From the outset, the company invested significantly in support, and as a result it has developed a powerful reputation — one that every single new competitor (and even established incumbents) needs to rival in order to attract or retain customers that FreshBooks could otherwise serve.
As a result, many choose FreshBooks for its support alone — even when there are countless competitive products across the price-to-potency spectrum.
I may be a touch biased, but the effect of its moat speaks for itself. Many of the 10 million people who’ve used FreshBooks since the company launched more than a decade ago have great things to say about the company, and its growth and success reflect that.
So how do you build your own moat? There’s no simple answer, but I’m trying something specific with my own freelance business.
I’ve established a client policy that I’m deliberately enforcing during pre-sales as part of my moat. I never take on a client that won’t provide recurring business, even if that recurring business isn’t particularly lucrative.
How does that help my build a moat, you ask? You’re probably thinking that sounds more like a matter of cash flow and time management. And while those are indeed ancillary benefits, the main reason I’m taking this approach is so that I can develop a deep understanding of my client’s businesses.
As I work entirely with established businesses, I’ve learned over the last 10 years that businesses working with freelancers often have a difficult hurdle to overcome. By taking work outside, these businesses run the risk of hiring contractors who don’t know their product or their people or their prospects well enough to represent the company successfully — and who don’t necessarily care enough to develop that understanding and empathy.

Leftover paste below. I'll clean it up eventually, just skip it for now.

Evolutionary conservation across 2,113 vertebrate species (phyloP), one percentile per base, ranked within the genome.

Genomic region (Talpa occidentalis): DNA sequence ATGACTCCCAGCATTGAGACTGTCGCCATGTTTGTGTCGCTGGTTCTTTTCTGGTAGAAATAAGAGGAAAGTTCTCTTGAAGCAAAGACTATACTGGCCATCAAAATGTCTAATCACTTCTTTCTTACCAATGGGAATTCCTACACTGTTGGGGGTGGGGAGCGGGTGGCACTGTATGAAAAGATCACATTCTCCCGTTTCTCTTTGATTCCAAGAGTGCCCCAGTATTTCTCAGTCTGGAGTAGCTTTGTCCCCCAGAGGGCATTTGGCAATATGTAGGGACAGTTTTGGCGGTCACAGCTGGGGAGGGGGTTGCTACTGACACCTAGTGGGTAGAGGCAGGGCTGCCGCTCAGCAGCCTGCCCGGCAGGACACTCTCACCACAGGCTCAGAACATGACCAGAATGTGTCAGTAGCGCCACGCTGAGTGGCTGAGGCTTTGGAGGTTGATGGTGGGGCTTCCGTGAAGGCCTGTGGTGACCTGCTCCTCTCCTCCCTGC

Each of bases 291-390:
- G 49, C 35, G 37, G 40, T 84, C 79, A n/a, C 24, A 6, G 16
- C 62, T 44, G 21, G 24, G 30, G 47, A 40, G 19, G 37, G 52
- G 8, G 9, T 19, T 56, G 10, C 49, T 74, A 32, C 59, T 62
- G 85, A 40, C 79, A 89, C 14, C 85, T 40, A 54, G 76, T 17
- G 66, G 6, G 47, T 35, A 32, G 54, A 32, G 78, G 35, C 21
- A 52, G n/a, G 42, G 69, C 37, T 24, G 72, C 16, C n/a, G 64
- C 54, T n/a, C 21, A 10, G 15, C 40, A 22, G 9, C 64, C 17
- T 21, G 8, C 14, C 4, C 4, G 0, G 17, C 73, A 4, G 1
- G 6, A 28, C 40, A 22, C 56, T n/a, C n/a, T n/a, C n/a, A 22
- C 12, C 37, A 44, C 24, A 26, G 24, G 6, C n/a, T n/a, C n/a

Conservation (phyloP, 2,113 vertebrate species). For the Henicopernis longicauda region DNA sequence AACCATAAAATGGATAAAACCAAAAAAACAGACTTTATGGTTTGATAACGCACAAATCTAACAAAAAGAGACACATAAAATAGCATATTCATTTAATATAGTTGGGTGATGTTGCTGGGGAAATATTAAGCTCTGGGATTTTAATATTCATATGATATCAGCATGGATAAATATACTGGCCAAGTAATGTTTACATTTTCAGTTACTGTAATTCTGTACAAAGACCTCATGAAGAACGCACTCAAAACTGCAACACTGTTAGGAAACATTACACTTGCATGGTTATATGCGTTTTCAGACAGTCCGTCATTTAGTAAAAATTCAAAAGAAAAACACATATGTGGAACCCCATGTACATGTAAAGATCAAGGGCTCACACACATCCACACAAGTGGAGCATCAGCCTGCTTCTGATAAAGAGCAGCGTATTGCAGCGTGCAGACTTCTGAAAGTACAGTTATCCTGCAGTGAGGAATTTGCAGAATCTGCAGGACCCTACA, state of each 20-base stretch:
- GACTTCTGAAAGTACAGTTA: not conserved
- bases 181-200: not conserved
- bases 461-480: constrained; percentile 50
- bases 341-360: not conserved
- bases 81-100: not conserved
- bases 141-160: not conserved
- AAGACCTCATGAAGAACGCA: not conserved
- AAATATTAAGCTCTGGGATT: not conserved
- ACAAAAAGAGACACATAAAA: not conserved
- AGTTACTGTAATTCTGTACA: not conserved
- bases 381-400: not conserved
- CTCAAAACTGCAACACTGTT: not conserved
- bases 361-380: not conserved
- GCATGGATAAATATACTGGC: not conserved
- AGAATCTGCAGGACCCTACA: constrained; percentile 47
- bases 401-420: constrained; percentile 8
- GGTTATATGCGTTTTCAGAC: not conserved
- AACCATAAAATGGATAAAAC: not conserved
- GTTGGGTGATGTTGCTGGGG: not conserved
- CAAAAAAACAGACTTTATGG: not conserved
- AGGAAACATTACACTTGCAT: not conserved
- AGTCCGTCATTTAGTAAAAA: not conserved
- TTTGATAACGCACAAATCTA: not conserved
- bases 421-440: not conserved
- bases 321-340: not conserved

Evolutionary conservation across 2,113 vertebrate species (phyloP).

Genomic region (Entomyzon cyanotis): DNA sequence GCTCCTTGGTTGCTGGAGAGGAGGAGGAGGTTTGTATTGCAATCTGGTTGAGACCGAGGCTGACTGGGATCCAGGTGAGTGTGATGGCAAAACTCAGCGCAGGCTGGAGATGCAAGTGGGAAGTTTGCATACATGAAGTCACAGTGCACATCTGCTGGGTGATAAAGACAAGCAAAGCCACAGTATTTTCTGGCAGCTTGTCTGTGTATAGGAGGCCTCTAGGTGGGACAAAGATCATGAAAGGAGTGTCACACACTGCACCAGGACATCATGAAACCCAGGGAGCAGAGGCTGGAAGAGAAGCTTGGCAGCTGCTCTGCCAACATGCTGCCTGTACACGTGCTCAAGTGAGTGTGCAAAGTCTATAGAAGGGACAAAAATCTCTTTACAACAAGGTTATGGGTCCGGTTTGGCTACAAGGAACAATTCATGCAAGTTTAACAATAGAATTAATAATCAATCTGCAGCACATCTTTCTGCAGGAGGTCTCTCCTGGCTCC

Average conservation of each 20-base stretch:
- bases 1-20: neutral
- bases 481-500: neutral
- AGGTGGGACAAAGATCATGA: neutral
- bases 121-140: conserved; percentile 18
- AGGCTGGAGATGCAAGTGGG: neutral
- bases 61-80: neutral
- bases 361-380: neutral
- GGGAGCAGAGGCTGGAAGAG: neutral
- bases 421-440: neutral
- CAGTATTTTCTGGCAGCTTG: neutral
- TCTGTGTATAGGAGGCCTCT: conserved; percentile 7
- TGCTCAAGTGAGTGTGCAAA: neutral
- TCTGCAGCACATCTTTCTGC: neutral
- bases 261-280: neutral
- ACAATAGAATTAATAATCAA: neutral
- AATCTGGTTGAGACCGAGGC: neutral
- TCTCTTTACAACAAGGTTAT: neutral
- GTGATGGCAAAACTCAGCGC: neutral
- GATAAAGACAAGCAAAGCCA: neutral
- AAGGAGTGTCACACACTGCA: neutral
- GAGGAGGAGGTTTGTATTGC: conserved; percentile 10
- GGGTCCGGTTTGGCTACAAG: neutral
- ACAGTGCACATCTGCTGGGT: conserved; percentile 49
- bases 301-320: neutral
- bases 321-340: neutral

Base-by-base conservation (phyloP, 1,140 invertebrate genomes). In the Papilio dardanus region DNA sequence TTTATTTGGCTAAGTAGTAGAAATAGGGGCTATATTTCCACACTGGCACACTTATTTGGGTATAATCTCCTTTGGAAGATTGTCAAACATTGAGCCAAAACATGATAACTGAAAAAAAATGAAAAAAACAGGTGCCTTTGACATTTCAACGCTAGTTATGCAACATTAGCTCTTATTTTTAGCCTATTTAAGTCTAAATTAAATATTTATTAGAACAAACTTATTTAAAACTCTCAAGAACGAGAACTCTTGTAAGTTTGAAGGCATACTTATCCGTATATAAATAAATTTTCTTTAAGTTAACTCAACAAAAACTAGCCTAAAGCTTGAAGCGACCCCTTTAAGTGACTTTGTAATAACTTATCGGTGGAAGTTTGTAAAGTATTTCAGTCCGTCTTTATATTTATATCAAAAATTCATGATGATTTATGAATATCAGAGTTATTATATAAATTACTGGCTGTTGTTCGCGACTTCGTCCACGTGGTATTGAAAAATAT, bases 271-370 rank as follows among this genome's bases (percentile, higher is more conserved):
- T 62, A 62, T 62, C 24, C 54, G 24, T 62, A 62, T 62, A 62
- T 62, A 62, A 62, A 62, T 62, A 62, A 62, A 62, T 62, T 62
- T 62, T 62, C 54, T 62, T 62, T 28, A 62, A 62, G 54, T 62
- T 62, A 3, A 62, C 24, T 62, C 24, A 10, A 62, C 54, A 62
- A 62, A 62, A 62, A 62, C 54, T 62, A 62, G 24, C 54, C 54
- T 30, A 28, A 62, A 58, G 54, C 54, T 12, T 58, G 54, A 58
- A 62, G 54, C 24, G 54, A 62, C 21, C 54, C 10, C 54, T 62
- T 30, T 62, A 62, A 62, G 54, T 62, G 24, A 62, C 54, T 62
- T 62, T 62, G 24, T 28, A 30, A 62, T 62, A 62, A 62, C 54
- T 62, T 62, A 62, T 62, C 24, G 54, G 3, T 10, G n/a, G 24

Many businesses, then, use freelancers only as gap-fills until they can hire full-time staff or for lesser tasks which aren’t as strategic.
Thus, by having fewer clients but going deeper with those that I do have, I create a win-win situation for both parties:
- I become a more efficient freelancer by developing better context and a deeper understanding of their goals, their products, and their pains, which allows me to produce better, faster, and frequently
- They begin to get more ROI for their investment on freelancing and can keep less employee cost on their books without losing any of the dependability and deep contextual awareness.
This understanding — a direct result of the policy — is an effective moat. A new freelancer would have to get up to speed and build the same deep understanding and commitment to the business I have in order to win it.
It’s not a radically sophisticated strategy by any stretch, but by being aware of the need to build a moat, I force myself to be more deliberate and strategic in the way I run my business, which will increase long-term chance of success.
Building a moat that competitors can’t easily cross should be an important part of your business strategy.
If you’re building product, be aware that you need more than just a novel user experience and a whiz-bang UI to last. If you’re delivering a service, understand where to spend your time in order to keep that customer in the future.
What about you? Agree? Disagree? Respond away. And if you’d like to learn more about me or my business, visit http://www.frankcaron.com.